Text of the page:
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Chicken Soup For The Father & Daughter Soul
Stories to Celebrate the Love Between Dads and Daughters Throughout the Years
By Jack Canfield, Mark Victor Hansen, LeAnn Thieman, Patty Aubery, Nancy Autio
Chicken Soup for the Soul Publishing, LLCCopyright © 2012 Chicken Soup for the Soul Publishing, LLC
All rights reserved.
Children want to feel instinctively that their father is behind them as solid as a mountain, but, like a mountain, is something to look up to.
It is the very essence of love, of nobleness, of greatness, to be willing to suffer for the good of others.
She looks like all the rest of them on the volleyball court with her gold number "12" on the purple jersey. Tall, blonde, with incredible blue eyes and a slim athletic build, my fifteen-year-old daughter Amanda, the kid who gets good grades and works her tail off at everything she does, could easily be the cover girl for any teen magazine. My wife, Jackie, and I watch in amazement as she dives for another dig on the court, slides across the floor headfirst until she reaches the ball and sends it flying back over the net as the crowd claps its approval. As the coach calls time-out and the girls hurry to the sidelines, Amanda uses her jersey to wipe her face, like any other kid, but at that moment you can see the scar that runs down the right side of her abdomen and across her belly. She is not like all the rest of them. She has my kidney inside her.
As they huddle off-court, my mind drifts back to September 20, 1988, and the little girl who came into our lives. "Bubs" was her nickname, short for "Bubba Girl," a name tagged by Jackie's sister Kim when she first saw the ten-pound, two-ounce infant. At first everything was normal with Amanda, but a few months into her life she developed searing fevers, and every visit to the doctor left us more confused. Still, Amanda's toothless grin and shining blue eyes comforted us. Even after throwing up in the doctor's office, she would raise her head and smile as if to say, "Don't worry, be happy!" Her joy was contagious, but our fear was enormous.
Shortly after her first birthday, Amanda was diagnosed with kidney reflux, a common condition that often reverses itself, but without treatment can be very harmful. Her doctors decided, with our approval, to perform a simple outpatient procedure to correct the problem. Surgery was scheduled just before Amanda's fifth birthday. Not long before we were to go to the hospital, the phone rang. It was Dr. Kevin Ghandi, Amanda's nephrologist, with some shocking news. "John, X-rays show that Amanda's right kidney is toxic and making her sick. It has to be removed." The news literally knocked us to our knees. How could this be?
The night before surgery, with Amanda between us in bed, we explained what would happen tomorrow. Amanda listened quietly and simply smiled, then whispered, "Do I get ice cream when it's all over?" Jackie and I looked at each other, wishing it could be that simple, and held her close.
We watched Amanda ride into the operating room, sitting up, with her trusted friend Teddy at her side. The gifted hands of "Dr. Kevin" removed Amanda's ailing organ and took care of the reimplantation of her ureter into the bladder. Everything looked good, but Amanda's optimistic prognosis came with a warning: Someday, she would need a transplant. "Someday" seemed very far away as Amanda held her own, leaving the doctors scratching their heads about how she was able to do so well with only 20 percent of one kidney functioning. We never told them our secret. Each night before Amanda went to bed and every morning when she woke up, I would ask her a very important question: "Bubs, what are we going to be today?"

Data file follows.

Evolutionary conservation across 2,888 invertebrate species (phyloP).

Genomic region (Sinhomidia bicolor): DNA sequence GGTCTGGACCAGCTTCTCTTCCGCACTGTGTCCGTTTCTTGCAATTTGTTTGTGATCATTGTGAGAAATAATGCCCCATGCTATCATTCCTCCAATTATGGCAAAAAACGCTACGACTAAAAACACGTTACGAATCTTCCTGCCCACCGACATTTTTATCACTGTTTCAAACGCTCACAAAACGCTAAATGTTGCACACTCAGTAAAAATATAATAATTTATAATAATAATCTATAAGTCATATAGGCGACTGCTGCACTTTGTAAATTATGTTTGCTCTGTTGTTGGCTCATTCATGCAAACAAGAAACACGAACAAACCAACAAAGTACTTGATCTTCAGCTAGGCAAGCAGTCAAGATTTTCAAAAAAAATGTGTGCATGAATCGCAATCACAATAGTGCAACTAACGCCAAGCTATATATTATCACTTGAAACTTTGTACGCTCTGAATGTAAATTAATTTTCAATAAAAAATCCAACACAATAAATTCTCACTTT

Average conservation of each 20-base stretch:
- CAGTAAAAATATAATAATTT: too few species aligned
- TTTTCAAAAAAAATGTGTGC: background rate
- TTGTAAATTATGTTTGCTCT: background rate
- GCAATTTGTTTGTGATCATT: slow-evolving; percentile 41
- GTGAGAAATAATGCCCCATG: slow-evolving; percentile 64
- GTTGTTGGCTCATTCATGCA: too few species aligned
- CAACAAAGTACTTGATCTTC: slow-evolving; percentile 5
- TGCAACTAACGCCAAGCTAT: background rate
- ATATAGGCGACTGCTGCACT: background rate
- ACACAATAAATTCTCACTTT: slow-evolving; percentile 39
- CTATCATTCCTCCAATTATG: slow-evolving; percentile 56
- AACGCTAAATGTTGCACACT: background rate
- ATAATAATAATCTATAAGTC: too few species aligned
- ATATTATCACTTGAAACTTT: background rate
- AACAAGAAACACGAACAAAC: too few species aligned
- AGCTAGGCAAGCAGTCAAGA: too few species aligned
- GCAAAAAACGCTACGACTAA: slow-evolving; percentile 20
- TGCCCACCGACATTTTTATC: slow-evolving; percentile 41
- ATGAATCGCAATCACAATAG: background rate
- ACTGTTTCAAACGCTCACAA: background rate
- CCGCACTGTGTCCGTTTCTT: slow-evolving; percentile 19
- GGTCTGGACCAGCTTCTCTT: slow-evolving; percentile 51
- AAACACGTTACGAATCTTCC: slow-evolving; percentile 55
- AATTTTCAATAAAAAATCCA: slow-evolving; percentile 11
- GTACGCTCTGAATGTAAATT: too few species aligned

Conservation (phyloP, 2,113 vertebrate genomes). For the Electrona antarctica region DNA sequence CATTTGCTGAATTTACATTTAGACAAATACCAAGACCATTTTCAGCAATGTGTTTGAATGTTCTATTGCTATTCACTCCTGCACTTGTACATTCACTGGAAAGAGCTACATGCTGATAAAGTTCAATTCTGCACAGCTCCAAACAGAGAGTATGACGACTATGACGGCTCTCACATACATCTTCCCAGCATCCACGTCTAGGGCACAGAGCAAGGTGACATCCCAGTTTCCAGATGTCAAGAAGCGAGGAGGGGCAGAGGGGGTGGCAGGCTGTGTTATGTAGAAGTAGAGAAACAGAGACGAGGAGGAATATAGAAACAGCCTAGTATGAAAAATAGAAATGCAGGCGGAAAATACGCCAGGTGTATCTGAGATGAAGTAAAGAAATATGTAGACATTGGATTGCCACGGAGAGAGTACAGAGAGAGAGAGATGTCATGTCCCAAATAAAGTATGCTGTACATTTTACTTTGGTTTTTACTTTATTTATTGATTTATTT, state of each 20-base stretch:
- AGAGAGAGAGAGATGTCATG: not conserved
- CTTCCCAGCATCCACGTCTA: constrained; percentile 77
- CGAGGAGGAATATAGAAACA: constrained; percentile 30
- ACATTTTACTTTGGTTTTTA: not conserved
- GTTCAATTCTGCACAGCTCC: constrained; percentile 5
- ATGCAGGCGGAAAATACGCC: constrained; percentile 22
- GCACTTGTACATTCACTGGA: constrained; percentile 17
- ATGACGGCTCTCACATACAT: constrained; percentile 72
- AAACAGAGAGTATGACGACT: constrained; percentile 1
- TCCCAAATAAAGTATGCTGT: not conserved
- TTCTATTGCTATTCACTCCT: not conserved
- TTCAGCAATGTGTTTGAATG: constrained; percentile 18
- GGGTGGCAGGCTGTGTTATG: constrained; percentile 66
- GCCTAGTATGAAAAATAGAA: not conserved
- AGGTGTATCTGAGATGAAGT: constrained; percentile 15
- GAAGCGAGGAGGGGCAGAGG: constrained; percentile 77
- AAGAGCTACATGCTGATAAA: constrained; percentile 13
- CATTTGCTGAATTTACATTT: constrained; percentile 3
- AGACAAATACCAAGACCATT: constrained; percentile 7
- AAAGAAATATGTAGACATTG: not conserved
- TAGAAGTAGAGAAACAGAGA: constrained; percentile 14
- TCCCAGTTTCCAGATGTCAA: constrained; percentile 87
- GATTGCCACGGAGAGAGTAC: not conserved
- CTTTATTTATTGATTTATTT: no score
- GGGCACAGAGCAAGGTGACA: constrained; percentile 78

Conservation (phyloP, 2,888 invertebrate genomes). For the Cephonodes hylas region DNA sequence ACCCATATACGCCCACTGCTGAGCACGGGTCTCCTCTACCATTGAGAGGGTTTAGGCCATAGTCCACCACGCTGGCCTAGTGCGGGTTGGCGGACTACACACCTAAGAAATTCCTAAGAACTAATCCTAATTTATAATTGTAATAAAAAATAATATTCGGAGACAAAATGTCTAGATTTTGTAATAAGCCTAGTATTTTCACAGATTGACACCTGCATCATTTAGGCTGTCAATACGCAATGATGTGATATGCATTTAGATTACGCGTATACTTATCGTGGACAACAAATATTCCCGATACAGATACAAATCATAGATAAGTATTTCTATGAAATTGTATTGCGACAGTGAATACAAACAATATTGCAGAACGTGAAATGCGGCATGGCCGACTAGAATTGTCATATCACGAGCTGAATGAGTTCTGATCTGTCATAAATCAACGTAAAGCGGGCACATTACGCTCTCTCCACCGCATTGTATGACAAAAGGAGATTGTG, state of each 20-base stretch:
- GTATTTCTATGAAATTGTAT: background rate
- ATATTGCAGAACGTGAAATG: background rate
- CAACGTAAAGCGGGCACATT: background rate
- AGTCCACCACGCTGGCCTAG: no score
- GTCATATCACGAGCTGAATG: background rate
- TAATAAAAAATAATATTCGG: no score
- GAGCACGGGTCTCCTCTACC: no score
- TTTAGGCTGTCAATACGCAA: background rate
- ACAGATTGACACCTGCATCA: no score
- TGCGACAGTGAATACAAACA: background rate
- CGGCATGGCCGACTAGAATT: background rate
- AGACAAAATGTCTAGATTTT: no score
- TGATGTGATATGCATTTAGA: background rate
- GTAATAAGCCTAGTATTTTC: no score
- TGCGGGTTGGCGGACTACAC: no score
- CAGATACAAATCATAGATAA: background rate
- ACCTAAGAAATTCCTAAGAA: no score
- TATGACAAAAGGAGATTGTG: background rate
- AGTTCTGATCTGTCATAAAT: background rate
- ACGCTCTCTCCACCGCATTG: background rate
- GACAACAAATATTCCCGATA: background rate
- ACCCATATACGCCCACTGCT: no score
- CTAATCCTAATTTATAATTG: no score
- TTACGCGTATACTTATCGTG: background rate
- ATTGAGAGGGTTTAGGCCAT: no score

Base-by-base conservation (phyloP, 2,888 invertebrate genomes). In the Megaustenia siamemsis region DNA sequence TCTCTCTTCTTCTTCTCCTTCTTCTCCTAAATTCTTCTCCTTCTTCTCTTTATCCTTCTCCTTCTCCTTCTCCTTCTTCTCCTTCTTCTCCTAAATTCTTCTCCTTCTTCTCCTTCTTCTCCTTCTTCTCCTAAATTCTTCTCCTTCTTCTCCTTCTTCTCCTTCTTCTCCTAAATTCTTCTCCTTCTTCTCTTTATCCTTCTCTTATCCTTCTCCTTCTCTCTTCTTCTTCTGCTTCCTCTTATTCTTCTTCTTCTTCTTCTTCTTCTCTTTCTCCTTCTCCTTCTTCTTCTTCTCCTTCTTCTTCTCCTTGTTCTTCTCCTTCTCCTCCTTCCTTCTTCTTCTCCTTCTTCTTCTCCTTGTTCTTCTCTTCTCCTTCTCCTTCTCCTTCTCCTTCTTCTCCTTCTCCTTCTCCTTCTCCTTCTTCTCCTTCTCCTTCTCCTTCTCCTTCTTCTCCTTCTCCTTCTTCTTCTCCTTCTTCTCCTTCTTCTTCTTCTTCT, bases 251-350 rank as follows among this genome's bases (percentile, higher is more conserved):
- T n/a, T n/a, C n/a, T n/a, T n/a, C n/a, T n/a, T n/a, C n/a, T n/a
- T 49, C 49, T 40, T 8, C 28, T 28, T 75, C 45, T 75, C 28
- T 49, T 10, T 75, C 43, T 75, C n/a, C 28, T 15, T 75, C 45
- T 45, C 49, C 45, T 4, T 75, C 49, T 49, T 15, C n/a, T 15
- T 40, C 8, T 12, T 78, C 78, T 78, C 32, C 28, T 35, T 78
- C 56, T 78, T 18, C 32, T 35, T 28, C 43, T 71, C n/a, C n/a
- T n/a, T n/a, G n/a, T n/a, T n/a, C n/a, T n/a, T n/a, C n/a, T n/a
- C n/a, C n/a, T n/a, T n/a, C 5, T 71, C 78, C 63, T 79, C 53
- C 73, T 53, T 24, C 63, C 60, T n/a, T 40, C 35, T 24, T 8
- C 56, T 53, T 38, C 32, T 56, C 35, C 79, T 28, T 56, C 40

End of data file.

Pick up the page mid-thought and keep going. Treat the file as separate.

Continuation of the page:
She would answer, "Positive, and my kidney is getting better." This became a ritual for us, a powerful bridge between the mind and body. Soon "better" became "perfect" and "awesome" and "incredible." Her strength of spirit displayed itself in her physical condition.
Eight years passed. As Amanda's body changed, the little kidney grew tired and "someday" was fast approaching. Factors of age and relationship made me the best organ donor candidate, and the doctors ordered more tests. I held my breath, and a small voice inside reminded me of my grandfather's death from polycystic kidney disease—the same disease that would eventually lead to my father's death. My sister did not have it, and I had never been tested. I prayed and thought of Amanda's smiling face. Jackie and I sat with the ultrasound tech in the darkness as she slid the wand over my kidneys, searching for any cysts. She said, "I'm not really supposed to tell you guys, but I see two healthy kidneys in there." I knew then that a perfect plan was in place and that everything would be all right. It was the closest thing to a miracle I had ever known.
"Someday" turned out to be July 18, 2002. Amanda and I were wheeled into operating rooms at Children's Hospital at the University of Wisconsin in Madison. My healthy vital organ was removed, and a world-renowned surgeon, Dr. Hans Sollinger, delicately placed it in my daughter's body. It began making urine immediately! For the first time in her young life, Amanda had a healthy kidney!
When I awoke after surgery, the nurse placed her hand on my chest and said, "Amanda is down at the other end of the room and is doing great. Is there anything you want me to tell her?"
My throat raw from the breathing tube, I croaked two words, something she would understand, "Hubba-Bubba," my usual corny greeting to her. With tears in her eyes, the nurse delivered the unusual message, and Amanda, with eyes closed, did what she has always done: She smiled.
As fathers, we always hope to leave a piece of ourselves with our children. For Amanda and me, the bond goes far beyond the physical into a spiritual trust, a feeling for me that some agreement from long ago has been fulfilled. It is a rare thing to give life to your child not once, but twice. Two years have passed since the procedure, and as I watch her head back out onto the court, she glances my way and gives me a big smile and a "thumbs-up." I push back the tears and smile back. I am her father, but she is my hero.